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News Briefs

Panel Suggests Streamlining To Help Fight Terrorism


The federal government has a disorganized patchwork of 148 separate law enforcement entities, making the nation more vulnerable to terrorist attacks and creating an urgent need to streamline and consolidate power, former FBI and CIA director William H. Webster told Congress on Thursday.

Webster, chairman of a congressionally chartered panel that studied ways to enhance the nation’s crime-fighting ability, said the attorney general needs broad new authority over all aspects of federal law enforcement. He recommended empowering the FBI by giving it control over the Drug Enforcement Administration, as well as the enforcement functions of the Bureau of Alcohol, Tobacco and Firearms, which is now part of the Treasury Department.

“The risks and probabilities of our experiencing major terrorist threats continue to grow,” Webster told the Senate Judiciary Committee’s subcommittee on criminal justice oversight. “These suggestions have been made before, but there is increased urgency that they be considered due to terrorism and global crime. It is not an effort to aggrandize one agency over another ... but to create less confusion and more effective results.”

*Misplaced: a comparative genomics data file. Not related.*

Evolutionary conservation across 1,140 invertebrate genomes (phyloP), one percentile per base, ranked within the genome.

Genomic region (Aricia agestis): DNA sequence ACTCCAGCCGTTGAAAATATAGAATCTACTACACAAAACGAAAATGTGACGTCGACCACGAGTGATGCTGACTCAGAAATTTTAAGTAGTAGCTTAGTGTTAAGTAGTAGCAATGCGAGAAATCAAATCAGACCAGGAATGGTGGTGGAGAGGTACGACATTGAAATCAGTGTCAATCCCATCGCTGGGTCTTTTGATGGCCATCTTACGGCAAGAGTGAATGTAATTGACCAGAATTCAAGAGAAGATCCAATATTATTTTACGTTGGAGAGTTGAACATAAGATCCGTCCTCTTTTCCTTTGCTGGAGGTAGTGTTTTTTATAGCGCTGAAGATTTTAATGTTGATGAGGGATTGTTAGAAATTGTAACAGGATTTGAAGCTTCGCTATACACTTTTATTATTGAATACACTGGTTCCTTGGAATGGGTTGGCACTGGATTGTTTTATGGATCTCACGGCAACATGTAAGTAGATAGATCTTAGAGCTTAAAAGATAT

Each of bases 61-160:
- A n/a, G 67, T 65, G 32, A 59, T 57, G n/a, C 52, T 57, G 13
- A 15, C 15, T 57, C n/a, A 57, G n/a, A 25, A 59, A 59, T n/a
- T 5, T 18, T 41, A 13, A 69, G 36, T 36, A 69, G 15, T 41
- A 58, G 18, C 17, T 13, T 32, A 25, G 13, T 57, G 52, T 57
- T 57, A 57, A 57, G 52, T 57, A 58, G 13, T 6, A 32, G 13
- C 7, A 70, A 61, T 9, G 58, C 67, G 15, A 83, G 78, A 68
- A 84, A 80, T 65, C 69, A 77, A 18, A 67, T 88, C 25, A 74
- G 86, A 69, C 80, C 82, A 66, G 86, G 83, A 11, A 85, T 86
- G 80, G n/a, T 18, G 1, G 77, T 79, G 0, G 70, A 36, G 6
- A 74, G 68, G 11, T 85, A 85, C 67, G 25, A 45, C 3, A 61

Austrian President Agrees to Form Controversial and Tenuous Coalition


Shrugging off intense foreign pressure, Austria’s president decided to swear members of the far-right Freedom Party into national government Friday after its leader, Joerg Haider, signed a declaration accepting the country’s responsibility for Nazi crimes during World War II.

President Thomas Klestil, forced to choose between threatened diplomatic sanctions and the prospect of rejecting the center-right coalition’s democratic claim to power, announced he would accept the new government.

The declaration, aimed at blunting international criticism of Austria, fell far short of mollifying its partners in the European Union, who announced that they would immediately make good on threats to isolate Vienna.

Dickering went on throughout Thursday in the president’s office at Vienna’s Hofburg palace, from which the Hapsburgs ruled much of Central Europe for centuries before the Austro-Hungarian Empire collapsed in the ruins of World War I.

Federal Government to Fine Tobacco Business For Each Underage Smoker


The federal government would fine tobacco companies $3,000 for each underage smoker if teen smoking isn’t sharply reduced under a plan being devised by President Clinton, who also will propose a 25 cents per pack increase in the federal excise tax on cigarettes.

The plan, which Clinton will present as part of his budget proposal on Monday, renews a debate on the degree to which tobacco companies should be held accountable for the millions of Americans under 18 who smoke cigarettes or use other tobacco products. Senate Republicans rejected a similar penalty proposal when Congress killed a major antismoking measure in June 1998, although the industry briefly had agreed to pay up to $2 billion in penalties as part of a government negotiation that eventually collapsed.

Since then, the industry has opposed such penalties, and spokesmen vowed Thursday to fight in Congress and the courts if necessary.